Check Those Tonsils!
Annie Drohan used to stand next to her 5-year-old's bed every night and listen to her snore and breathe irregularly. "It was terrifying -- sometimes I'd count to 25 before Meghan would take her next breath," says the mom from Torrance, California. Then Meghan's teacher called to say that the kindergartner was falling asleep in class and seemed unfocused and easily distracted. "Meghan had been so bright that she'd started school early, but now her teacher wanted to hold her back a year," says Drohan. "My daughter was also gaining a lot of weight and even had trouble running around and keeping up with her friends."
Meghan's pediatrician attributed all of her symptoms -- which included frequent colds and a constant runny nose -- to allergies and prescribed antihistamines and steroid nose spray. Convinced that something else was wrong, Drohan decided to take her daughter to see Nina Shapiro, MD, a pediatric otolaryngologist at UCLA, who gave Meghan a totally different diagnosis: enlarged tonsils. "When Dr. Shapiro advised surgery, the first thing I thought of was how sick I felt after I had my own tonsils out as a kid," says Drohan. But when Meghan had the procedure last year, she was outside playing within the week. More importantly, she quickly stopped snoring and having breathing troubles, and within a couple weeks, her other symptoms -- both at home and at school -- completely disappeared.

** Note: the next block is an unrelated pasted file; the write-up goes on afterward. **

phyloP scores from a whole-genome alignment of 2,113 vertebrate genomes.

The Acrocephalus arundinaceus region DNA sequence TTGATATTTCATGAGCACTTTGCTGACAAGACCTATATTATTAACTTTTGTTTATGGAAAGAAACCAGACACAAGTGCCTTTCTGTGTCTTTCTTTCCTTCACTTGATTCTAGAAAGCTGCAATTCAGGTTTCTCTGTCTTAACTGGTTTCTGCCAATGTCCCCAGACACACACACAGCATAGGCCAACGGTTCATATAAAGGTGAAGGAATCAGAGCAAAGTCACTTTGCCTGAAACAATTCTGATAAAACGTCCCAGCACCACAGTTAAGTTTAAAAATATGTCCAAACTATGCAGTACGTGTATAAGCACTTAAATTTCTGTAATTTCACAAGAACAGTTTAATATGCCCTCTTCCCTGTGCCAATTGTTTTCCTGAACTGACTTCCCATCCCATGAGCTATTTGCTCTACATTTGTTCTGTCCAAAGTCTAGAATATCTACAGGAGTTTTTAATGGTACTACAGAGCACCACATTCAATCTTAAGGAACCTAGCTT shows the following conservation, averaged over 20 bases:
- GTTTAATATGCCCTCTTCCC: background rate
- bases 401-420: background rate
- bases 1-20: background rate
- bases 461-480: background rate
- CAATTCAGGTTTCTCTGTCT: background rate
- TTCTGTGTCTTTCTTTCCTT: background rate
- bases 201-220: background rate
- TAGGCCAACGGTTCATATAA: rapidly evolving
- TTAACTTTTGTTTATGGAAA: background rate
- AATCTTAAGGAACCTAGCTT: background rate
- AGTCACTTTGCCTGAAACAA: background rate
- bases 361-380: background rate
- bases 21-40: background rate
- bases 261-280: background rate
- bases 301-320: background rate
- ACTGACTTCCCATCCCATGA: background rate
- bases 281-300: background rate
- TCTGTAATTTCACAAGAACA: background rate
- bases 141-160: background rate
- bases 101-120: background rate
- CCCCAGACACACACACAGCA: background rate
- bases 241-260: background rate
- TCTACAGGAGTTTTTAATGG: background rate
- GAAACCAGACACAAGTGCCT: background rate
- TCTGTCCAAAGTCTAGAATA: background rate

Parents often assume that tonsillectomies are a thing of the past, but they're actually the second most common childhood surgery (following ear-tube insertions), with more than 600,000 performed every year. And 75 percent of these procedures are now done to treat nighttime breathing problems like Meghan's and related symptoms. "Unfortunately, a lot of these symptoms are easy for both doctors and parents to brush off, so a child's tonsils can get overlooked," says Marcella Bothwell, MD, a pediatric otolaryngologist at the University of Missouri, in Columbia. But getting an accurate diagnosis is essential.